Stabilizing the Islam narrative

Imam  Azhar Subedar was born in the U.S. and grew up in Canada.

JESSICA ZHOU, Evergreen assistant news editor

Imam Azhar Subedar distinctly remembers an Air Canada flight he was on almost two decades ago. The flight took off from London, and when it touched down in Canada, its final destination, the passenger in front of him wished the stewardess a good day.

“I can have a good day, knowing I landed safely,” Subedar recalls the stewardess saying, looking directly at him.

This happened one month after the Sept. 11, 2001, attack on the World Trade Center. Subedar said the incident made him feel “like garbage.”

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He was born and raised almost entirely in Canada. His mother was from Uganda and his father from India. When he was a child, his family practiced Islam, but was not extremely religious.

“Growing up in Canada we weren’t very diverse — we faced a little bit of racism,” he said, recounting his time as one of a handful of “brown kids” at his school. “Islamophobia didn’t really start until 9/11.”

Subedar currently serves as the spiritual director to the University of Tampa, where there is a large Muslim student population, and the religious adviser for the Florida Board of Education. Previously, he was a member of faith-based initiatives under the Bush administration.

His decision to study Islam stemmed from the initial desire to follow in the footsteps of his older brother, who studied to become a hafiz, or memorizer of the Quran. At school, he was redirected to study to become an ulama, or scholar of the Quran.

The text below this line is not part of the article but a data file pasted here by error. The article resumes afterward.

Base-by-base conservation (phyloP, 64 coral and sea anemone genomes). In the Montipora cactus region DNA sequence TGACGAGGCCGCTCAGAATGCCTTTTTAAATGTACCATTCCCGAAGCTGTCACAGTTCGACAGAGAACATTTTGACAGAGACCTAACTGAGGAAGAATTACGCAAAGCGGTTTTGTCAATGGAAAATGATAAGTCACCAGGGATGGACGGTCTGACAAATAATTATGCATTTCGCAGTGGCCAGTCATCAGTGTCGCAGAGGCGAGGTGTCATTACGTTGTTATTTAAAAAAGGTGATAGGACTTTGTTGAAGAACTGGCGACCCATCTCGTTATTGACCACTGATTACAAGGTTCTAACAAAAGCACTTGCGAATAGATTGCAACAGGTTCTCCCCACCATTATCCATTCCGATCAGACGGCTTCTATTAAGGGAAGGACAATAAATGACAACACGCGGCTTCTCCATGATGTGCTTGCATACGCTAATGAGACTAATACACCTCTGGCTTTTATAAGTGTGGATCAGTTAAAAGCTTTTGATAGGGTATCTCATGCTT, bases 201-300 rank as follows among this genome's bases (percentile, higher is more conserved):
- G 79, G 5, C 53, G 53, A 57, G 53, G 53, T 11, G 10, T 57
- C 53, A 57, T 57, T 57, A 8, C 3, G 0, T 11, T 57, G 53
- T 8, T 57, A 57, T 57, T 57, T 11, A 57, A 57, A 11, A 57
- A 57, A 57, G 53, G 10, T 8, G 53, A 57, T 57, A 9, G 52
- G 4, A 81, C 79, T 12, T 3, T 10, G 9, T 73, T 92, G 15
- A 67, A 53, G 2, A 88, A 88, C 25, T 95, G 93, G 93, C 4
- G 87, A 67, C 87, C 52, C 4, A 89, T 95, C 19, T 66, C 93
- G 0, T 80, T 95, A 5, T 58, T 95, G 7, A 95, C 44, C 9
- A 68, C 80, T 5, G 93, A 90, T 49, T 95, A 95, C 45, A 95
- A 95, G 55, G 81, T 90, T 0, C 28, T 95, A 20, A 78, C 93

“It allows me to really see myself and God’s connection to myself, what did he create me for, what can I do in appreciation of that for him,” he said of his evolved relationship with Islam.

Subedar spent nearly a decade studying Islam, at al-ulums, Islamic houses of knowledge, in Arabi, Louisiana; Ontario, Canada; and at the Institute of Islamic Education in the United Kingdom where he earned his master’s in Islamic Sciences.

“After ten and a half years of studying, if I have done this much, I have to give back something,” he said.

Because there was a growth in the amount of imams, Islamic religious leaders, in Canada, Subedar moved to the U.S., where he saw a greater need for his knowledge. Growing up, he found there were generational and cultural barriers with imams who had come from other countries.

The U.S. has 2,500 mosques, 42 percent of which have full-time imams serving them, he said. The supply did not meet the demand. Since Sept. 11, 2001, an imam’s job has changed, with additional duties including speaking to the media and gathering to discuss community issues.

“I wanted to fill that void,” he said, describing his desire to fulfill for others what was lacking in his own childhood. “I want every youngster and every person to feel that Islam is for them.”

Subedar wants to stop the systematic demonization of Muslim people through grassroots-level work, which has more impact because of the opportunity for more face-to-face conversations, he said. This is why he travels across the U.S. and the world to educate people about the Quran.